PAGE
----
On the surface, the past three years have been inordinately celebratory for the Flaming Lips, a band for whom absurd and surreal displays are the norm. Just a few short months following the release of the strangely, ominously dark Embryonic, the band covered Pink Floyd’s Dark Side of the Moon in its entirety, with the help of Henry Rollins, Peaches and Stardeath and White Dwarfs (whose leader Dennis Coyne is the nephew of the Lips’ Wayne Coyne). Next came a series of peculiar novelties, including a live recording of The Soft Bulletin on USB drive, encased in a marijuana-flavored brain inside of a strawberry-flavored gummy skull. In 2012, the band recorded an album of collaborative tracks titled The Flaming Lips and Heady Fwends, which featured guests ranging from Nick Cave to Ke$ha. On June 27 and 28 of last year, the band broke the Jay-Z-set Guinness World Record for the most live shows in 24 hours. And to top off an already unbelievable streak, the La Jolla Playhouse debuted the stage production of Yoshimi Battles the Pink Robots in November, which might have made a certain music critic cry. We’re not going to talk about that.
Indeed, held up against just about anyone else’s half-decade, The Flaming Lips haven’t stepped out of what might appear like an extension of the massive birthday parties they throw at their live shows. But just like an old photograph of a party, a look closer into the background reveals a memento that everyone would prefer to forget — a parental spat, a drunk uncle, some scary-ass clown or just the birthday boy or girl crying out of exhaustion and overstimulation. The group’s Steven Drozd underwent a brief relapse into drug use last year, and Coyne separated from his partner, Michelle, with whom he had been involved for 25 years. Such personal turmoil has always been fair game for Lips material in the past (see: “The Spiderbite Song”), but with The Terror, their 13th album, the sense of despair and isolation that has always lurked beneath the surface now seems more overwhelming than ever.
There’s no getting around it — The Terror is a dark record, even by the standards of a band whose most life-affirming song is one that reminded the listener that all of their loved ones are going to die. The gist here isn’t that far off. The Terror, as Drozd describes it, is the “internal feeling you get that you and everyone you know is going to die.” That weight doesn’t just cloud the album, it casts an inescapable pall, each song caked in ominous minor key effects and very few hooks or choruses to speak of. It’s space age in a way that feels like it’s never going to change course and return back to earth; it drifts outward, mirroring the fear and loneliness at the center of the album, and which threatens to consume whomever will allow it.
For how much of a bummer that sounds, however, The Flaming Lips are better suited than most to take on 55 minutes of crippling depression and bleakness and turn it into musical triumph. To a certain degree, The Terror is a natural outgrowth of the abrasive, difficult sounds of Embryonic, but taken to even further extremes. Hardly any track here works as a single, for instance, though in its menacing sounds and grayish hues, it finds unexpected sources of beauty. Much like Portishead’s stellar Third, The Terror clings to menace where once the band would have fought defiantly to keep it at bay. Songs like “Turning Violent” and “Always There In Our Hearts” build from bassy, throbbing synths into noisy scratches of guitar. Meanwhile, the 13-minute centerpiece “You Lust” progresses in different movements, opening via Silver Apples-style keyboard pulses and Coyne’s lyrical challenge, “You’ve got a lot of nerve/ A lot of nerve to fuck with me,” and descending into a whispered interlude of repetitions of the phrase “Lust to succeed.”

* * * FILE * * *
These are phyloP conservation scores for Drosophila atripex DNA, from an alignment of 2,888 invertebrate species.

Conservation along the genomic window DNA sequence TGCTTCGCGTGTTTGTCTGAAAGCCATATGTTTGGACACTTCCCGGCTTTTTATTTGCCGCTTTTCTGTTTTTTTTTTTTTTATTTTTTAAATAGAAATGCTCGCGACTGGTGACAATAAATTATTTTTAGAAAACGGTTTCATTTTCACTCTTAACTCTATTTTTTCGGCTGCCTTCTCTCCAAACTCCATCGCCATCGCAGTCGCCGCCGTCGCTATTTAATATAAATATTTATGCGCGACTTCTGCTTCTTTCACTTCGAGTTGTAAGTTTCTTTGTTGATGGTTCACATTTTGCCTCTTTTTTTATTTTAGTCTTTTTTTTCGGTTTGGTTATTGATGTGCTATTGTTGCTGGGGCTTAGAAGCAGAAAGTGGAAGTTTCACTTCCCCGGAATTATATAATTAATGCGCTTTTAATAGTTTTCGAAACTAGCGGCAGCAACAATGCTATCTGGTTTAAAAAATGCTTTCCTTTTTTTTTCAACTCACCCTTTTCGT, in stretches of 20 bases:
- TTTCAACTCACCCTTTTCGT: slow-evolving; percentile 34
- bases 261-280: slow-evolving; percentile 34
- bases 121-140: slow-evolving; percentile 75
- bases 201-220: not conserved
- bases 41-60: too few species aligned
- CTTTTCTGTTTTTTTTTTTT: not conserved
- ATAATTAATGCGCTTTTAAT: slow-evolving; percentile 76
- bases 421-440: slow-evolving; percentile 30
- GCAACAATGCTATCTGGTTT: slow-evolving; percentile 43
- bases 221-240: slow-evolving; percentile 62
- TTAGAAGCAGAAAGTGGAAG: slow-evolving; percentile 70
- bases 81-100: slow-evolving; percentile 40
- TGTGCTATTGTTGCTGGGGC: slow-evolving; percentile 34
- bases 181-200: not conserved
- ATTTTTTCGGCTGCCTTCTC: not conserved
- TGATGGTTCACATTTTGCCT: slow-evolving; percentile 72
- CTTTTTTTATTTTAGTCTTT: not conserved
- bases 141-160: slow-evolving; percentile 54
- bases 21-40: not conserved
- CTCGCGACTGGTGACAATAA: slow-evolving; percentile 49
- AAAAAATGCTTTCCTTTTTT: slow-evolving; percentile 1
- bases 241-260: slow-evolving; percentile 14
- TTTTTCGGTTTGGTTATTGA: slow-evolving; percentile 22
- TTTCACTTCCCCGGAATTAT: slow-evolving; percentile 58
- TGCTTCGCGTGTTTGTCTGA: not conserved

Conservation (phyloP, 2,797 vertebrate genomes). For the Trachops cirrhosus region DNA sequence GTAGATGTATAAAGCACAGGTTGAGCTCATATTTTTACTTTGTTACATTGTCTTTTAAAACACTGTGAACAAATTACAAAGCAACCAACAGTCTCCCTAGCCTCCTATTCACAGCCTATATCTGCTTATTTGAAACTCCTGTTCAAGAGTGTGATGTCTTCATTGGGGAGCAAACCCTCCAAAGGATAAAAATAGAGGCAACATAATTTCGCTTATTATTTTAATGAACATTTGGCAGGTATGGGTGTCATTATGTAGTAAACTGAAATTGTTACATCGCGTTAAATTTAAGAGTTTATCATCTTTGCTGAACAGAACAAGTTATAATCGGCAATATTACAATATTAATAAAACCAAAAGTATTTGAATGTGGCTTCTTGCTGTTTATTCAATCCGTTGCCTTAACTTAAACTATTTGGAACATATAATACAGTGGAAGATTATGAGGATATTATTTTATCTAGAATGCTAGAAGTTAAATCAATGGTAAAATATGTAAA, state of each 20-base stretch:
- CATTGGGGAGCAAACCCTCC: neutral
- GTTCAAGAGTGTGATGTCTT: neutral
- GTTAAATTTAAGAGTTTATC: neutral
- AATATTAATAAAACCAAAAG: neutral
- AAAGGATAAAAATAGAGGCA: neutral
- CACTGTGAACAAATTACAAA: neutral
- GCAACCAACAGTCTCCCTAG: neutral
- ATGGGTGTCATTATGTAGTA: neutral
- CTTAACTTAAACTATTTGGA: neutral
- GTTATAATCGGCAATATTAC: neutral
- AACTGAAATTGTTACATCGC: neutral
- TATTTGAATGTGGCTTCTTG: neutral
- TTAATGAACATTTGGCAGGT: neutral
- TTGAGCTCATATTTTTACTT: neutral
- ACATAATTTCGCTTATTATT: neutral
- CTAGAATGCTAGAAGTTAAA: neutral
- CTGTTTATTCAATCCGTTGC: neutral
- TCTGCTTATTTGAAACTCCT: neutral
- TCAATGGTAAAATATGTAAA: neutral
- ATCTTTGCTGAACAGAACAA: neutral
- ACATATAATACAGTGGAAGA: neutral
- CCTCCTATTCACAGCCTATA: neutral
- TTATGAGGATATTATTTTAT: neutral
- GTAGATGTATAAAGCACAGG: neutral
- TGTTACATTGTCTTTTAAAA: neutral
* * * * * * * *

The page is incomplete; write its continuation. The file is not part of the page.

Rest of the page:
Either as a reaction to the chaotic booms and scratches that erupt throughout, or in spite of them, Wayne Coyne seems more diminished and frail than usual. Typicallly never anything less than a joyful or charismatic frontman, his performances on The Terror stand in stark contrast to all we’ve come to know about him. Rather than guide the tracks so commandingly, more often than not he seems lost and adrift, chanting “You’re not alone/You are alone” on the bluntly defeating “You Are Alone.” And even in the title track, in which Coyne seems to stare fear in the face, his falsetto sounds more frightened and weakened than usual as he sings, “At last we’ll stand by the terror/ It helps us take the controls.” There are moments where he cuts through the despairing fog, delivering a performance similar to his distant chants on Embryonic in “Look… the Sun Is Rising,” though this newly frail and vulnerable side of Coyne can be just as powerful and affecting, as on “Try to Explain,” wherein his climactic plea “Try to explain why you’re leaving” arrives as the album’s most heartbreaking moment.
It’s a fairly significant turn of events to hear a man who once confidently roared, “I know you won’t let those robots defeat me” to end an album by repeating the word “overwhelmed” over and over again. But it’s not necessarily out of character. The Flaming Lips, no matter how joyful or empowered, have always been quick to acknowledge the pain on the other side of that celebration, whether via thinly veiled ballads about heroin addiction, or parables about the pressure of saving the human race from disease. The Terror is more internalized and exposed, despite the massive and harrowing arrangements that consume Coyne’s wounded pleas. Despite the mighty and often breathtaking shell that they’ve wrapped themselves in, the Flaming Lips can’t escape revisiting a theme they once expressed so eloquently — some things are just too heavy for Superman to lift.